OUR TEAM

RESEARCHERS

 

Kim Babiarz is a Research Data Analyst at the Center for Health Policy and the Center for Primary Care and Outcomes Research. She holds an MA in International and Development Economics from University of San Francisco PhD in Agricultural and Resource Economics from University of California, Davis. During her graduate work, Kim was a part of a team of researchers lead by Dr. Scott Rozelle and the Center for Chinese Agricultural Policy. She worked on projects to evaluate the impact of a series of health policy reforms on village primary care providers and health service utilization among households in rural China. Prior to working on health policy in China, she studied migrant women in the Philippines with an emphasis on risk and sexual violence. She also completed an detailed study of human trafficking in China and South East Asia.

 

Sebastian Bauhoff is a research fellow at the Center for Global Development.  He is a health economist studying competitive health-care markets, provider behavior, and policies to improve risk protection.  Bauhoff’s current research focuses on innovative payment systems, such as results-based financing, and accountability interventions, such as citizen report cards. Bauhoff completed a PhD in Health Policy/Economics and a MPA in International Development at Harvard University.  From 2011-2014, he worked as economist at the RAND Corporation and served on the faculty of the Pardee RAND Graduate School.

 

Arun Chandrasekhar is an Assistant Professor in the Economics Department at Stanford University. His research focuses on development, social networks, and econometrics. His recent work has explored the role of social networks in ensuring the adoption of new products in developing countries, particularly in terms of how best to identify central figures in the information diffusion process. He also studies the means by which social networks can act as commitment, risk-sharing, or contract enforcement devices.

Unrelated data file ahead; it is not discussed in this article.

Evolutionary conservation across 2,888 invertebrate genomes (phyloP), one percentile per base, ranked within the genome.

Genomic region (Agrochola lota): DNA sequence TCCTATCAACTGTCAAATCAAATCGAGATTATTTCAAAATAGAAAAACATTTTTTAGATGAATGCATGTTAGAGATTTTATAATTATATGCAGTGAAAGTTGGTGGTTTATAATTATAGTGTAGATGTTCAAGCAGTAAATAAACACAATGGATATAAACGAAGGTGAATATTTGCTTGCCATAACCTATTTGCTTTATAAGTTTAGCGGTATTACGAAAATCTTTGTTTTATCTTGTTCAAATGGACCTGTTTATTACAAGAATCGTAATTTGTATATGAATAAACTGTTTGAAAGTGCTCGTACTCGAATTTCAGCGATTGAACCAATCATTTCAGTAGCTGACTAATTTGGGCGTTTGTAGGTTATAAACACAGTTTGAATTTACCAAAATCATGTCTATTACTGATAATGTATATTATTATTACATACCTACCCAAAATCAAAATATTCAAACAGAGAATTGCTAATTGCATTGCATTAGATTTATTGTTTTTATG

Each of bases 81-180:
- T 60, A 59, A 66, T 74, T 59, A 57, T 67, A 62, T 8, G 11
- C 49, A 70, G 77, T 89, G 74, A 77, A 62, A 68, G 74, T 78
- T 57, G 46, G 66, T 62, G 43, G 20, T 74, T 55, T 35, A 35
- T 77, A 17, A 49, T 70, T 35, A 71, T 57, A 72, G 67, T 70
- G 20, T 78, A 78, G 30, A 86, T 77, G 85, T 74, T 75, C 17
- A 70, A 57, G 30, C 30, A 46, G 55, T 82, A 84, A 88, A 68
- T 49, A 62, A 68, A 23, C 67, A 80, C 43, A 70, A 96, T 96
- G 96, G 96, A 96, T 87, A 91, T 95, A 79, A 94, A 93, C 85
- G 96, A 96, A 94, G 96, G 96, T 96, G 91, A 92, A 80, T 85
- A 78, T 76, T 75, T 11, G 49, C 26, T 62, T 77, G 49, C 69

Veena Das is Krieger-Eisenhower Professor of Anthropology at the Johns Hopkins University. Prof. Das is a Fellow of the American Academy of Arts and Sciences and of the Academy of Scientists from  Developing Countries. Her research covers a range of fields. She is passionately interested in the question of how ethnography generates concepts; how we might treat philosophical and literary traditions from India and other regions as generative of theoretical and practical understanding of the world; how to render the texture and contours of everyday life; and the way everyday and the event are joined together in the making of the normal and the critical. Her work on collective violence and urban transformations has appeared in many anthologies. She is also a founder of ISERDD (Institute for Socio-Economic Research on Development and Democracy), New Delhi and has led the conceptualization of measurement of quality of care with standardized patients.